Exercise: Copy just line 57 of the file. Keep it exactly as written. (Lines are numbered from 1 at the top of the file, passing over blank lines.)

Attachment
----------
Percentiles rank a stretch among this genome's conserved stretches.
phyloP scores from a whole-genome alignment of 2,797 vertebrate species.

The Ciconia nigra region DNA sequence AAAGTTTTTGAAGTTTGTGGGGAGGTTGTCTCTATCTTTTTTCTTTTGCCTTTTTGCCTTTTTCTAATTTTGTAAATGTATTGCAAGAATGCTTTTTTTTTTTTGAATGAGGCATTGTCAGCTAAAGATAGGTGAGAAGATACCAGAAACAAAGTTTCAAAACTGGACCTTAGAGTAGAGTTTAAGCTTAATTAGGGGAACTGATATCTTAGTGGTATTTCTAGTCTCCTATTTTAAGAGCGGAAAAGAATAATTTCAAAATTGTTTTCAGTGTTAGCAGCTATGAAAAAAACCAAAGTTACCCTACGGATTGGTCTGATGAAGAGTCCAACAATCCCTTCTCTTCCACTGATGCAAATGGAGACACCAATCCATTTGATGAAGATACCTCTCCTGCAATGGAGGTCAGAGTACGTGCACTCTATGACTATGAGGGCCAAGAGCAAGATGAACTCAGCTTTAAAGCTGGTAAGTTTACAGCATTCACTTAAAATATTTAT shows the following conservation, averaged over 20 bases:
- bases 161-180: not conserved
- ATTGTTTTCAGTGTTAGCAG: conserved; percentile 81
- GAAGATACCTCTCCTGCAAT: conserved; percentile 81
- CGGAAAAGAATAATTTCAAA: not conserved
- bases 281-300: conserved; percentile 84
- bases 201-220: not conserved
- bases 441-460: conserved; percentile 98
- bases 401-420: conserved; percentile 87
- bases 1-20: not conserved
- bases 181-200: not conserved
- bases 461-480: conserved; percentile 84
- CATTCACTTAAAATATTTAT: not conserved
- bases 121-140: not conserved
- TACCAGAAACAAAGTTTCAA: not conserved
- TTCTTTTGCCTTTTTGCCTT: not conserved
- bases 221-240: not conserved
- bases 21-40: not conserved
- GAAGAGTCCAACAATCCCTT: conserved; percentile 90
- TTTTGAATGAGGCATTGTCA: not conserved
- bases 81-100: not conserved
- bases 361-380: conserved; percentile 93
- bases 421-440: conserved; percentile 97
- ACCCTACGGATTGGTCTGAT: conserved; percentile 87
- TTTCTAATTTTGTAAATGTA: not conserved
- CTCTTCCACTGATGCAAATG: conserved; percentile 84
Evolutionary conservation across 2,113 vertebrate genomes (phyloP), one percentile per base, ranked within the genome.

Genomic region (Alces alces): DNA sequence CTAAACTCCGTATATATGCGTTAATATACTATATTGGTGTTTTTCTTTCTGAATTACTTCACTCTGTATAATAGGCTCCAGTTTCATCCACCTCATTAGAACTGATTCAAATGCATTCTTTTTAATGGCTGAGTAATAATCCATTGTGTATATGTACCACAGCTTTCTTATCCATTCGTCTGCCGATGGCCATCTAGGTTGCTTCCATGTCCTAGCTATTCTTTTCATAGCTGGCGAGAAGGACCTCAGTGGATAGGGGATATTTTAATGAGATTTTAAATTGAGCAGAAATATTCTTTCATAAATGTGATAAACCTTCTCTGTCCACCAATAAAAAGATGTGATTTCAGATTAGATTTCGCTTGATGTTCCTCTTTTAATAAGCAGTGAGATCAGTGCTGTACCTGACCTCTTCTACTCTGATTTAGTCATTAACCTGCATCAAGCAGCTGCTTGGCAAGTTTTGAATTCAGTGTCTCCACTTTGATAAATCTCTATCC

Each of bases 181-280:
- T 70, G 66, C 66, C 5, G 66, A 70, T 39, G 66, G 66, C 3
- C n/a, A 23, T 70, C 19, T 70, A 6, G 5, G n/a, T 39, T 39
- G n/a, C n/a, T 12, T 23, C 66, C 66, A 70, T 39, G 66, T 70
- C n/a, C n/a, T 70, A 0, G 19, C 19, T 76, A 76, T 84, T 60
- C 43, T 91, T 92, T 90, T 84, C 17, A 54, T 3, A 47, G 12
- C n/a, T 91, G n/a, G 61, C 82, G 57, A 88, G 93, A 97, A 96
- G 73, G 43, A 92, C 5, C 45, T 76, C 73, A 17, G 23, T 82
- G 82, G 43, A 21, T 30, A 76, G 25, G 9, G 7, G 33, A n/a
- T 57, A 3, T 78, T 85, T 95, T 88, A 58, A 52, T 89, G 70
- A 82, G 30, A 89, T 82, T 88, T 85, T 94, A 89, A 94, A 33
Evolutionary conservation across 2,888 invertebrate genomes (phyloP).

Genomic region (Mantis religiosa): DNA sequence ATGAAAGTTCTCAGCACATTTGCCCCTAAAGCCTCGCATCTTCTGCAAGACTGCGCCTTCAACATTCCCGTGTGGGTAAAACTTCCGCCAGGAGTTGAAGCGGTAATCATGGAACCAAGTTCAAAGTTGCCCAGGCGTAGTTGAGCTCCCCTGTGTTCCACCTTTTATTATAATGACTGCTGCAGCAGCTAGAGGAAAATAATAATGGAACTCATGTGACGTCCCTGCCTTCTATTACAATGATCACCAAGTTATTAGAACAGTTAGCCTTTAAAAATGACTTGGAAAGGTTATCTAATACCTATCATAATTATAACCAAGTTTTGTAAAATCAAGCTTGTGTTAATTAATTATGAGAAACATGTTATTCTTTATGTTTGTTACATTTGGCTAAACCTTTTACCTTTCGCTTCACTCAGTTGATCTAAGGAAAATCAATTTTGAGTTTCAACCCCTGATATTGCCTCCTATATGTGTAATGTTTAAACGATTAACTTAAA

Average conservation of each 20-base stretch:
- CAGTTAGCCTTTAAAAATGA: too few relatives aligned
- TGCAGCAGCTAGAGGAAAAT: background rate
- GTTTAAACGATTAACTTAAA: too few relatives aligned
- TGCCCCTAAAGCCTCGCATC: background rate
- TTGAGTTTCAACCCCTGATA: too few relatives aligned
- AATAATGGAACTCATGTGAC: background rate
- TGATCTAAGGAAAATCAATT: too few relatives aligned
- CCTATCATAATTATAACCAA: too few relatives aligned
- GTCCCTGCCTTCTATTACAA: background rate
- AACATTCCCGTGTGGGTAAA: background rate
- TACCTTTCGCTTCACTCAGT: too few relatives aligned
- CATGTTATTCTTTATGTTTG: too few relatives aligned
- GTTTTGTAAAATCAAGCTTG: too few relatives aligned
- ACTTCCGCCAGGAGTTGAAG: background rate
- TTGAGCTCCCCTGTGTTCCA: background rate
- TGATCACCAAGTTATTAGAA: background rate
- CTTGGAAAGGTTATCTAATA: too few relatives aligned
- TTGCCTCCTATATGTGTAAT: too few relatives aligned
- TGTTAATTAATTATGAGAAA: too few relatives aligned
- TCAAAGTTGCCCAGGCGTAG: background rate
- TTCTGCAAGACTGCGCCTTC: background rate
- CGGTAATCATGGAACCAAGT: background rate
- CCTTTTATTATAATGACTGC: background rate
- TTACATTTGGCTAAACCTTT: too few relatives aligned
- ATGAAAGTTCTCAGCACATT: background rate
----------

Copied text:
- GTTTTGTAAAATCAAGCTTG: too few relatives aligned